The demonstrations last week by high school students upset about the cancellation of their school trips appeared to be a curiosity: media coverage of spoiled kids who are ready to take to the streets and burn tires only when their sacred right to have fun was disturbed. And not merely fun, but fun organized by the teachers. All the students have to do is drive the teachers crazy. For fun, of course.
But that tasteless show was not a curiosity. It was evidence of a clear trend made up of two interwoven themes: the inflated stature of the child in Israeli families and the shrinking prestige of the teacher in Israeli society. While many Israeli children still suffer beating by their parents and others have unmet physical and emotional needs, the average child in the average Israeli household is an outright tyrannical king. And it does not make these children happy - the contrary is true.
What educators have lately taken to calling the "loss of parental authority" is a tragedy for both sides. The parents are unable to educate their children and the children grow up in a blurred reality, lacking boundaries and firm values.
Trying to fill a bottomless pit
These children live with the excuse "life is already so difficult here" or "I didn't have anything, so they should at least have everything" and so are denied any measure of frustration and any hint of difficulty. They start their lives as babies who accompany their parents to every event, sometimes without any consideration for the surroundings, continue as children driven in privately owned cars to nursery school and kindergarten and every possible extracurricular activity and then, as adolescents, are overprotected by parents against their schools. They can get a private physician to supply psychiatric and other medical diagnoses to get out of difficult exams or courses. And they end up brutal and bored. Neither they nor their parents can fill the bottomless pit that yawns beneath them.
The connection between that educational failure and the dwindling status of teachers is crystal clear. The more the egos of the pupils are inflated and arrogant, and the more their parents protect them on the grounds they are fragile and delicate, the less chance teachers have to create the not-so-simple pact that defines them as the authority and the pupils as subject to that authority. That equation has anyway become problematic as the gap widens between the parents' education and that of the teachers (to the teachers' detriment) and the easier it becomes for pupils to purchase knowledge and cultural enrichment. The village teacher in the documentary "To Be and To Have" manages to win the hearts of his students not only because of his rare personality but also because the students - who are mostly exposed to cows and goats and abacuses and their parents, who have trouble reading a newspaper - adore him and his work.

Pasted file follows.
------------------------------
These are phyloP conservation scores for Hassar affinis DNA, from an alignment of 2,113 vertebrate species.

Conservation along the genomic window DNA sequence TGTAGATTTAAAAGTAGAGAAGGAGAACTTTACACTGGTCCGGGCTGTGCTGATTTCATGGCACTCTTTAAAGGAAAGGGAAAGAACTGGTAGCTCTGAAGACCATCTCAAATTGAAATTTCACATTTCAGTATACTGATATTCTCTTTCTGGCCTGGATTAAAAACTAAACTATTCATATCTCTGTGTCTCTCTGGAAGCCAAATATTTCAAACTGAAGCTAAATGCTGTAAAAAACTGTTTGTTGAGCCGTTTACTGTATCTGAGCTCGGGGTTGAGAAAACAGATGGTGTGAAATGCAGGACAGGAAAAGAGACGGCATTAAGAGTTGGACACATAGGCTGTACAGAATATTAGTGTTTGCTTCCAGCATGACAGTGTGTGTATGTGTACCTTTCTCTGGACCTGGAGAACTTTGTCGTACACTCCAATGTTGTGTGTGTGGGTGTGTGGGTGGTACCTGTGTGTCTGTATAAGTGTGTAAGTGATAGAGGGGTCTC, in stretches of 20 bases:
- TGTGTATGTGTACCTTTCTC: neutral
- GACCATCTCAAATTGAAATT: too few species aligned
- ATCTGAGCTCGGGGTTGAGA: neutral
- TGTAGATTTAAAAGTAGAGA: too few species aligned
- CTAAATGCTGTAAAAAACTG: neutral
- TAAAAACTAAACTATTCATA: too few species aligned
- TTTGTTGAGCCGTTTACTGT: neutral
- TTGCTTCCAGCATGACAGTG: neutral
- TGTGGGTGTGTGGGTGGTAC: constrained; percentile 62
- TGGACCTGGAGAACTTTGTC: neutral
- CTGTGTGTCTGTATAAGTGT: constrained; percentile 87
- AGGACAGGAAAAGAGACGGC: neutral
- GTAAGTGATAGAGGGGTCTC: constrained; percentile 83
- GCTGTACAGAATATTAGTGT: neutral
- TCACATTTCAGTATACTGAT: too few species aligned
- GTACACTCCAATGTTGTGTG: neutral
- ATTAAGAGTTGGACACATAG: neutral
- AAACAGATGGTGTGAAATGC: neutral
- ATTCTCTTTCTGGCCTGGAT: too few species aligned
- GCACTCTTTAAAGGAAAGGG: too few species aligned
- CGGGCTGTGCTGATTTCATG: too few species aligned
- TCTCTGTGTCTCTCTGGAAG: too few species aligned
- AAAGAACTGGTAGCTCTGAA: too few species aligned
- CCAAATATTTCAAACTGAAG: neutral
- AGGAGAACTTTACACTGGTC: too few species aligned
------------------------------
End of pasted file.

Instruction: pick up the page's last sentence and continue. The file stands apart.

The heads of the Dovrat committee for educational reform have declared the status of teachers to be their guiding light. But everyone knows - and especially those who know how determined the education minister is to see privatization wherever possible and at whatever cost - that the teachers have never been so weak and frightened as they are now. They know that the system is inflated and problematic, that there are lazy teachers, and that the entire system needs to be shaken up and refreshed.
The teachers know they're easy to fire
But they also understand there will be mass firings, and it is not clear how the schools can prepare for the reforms without the enormous budgets needed for long school days, higher pay for teachers and all the other promised improvements.
The teachers also know how easy it is to fire them. Their collective wage agreements are about to expire and their unions, which used their power badly and alienated the public, are cracking up from within. The strike by the spoiled teens is therefore not a marginal matter. It is a sign, making clear to the teachers they have lost the battle against the consumers and their parents. Because with extraordinary shortsightedness, parents are ready for the government to break the teachers and turn them from organized workers into frightened workers, just so the kids can go on their end-of-school trips. Those who can buy their children better schools with better teachers have already done so. And those who can't, want to, too.
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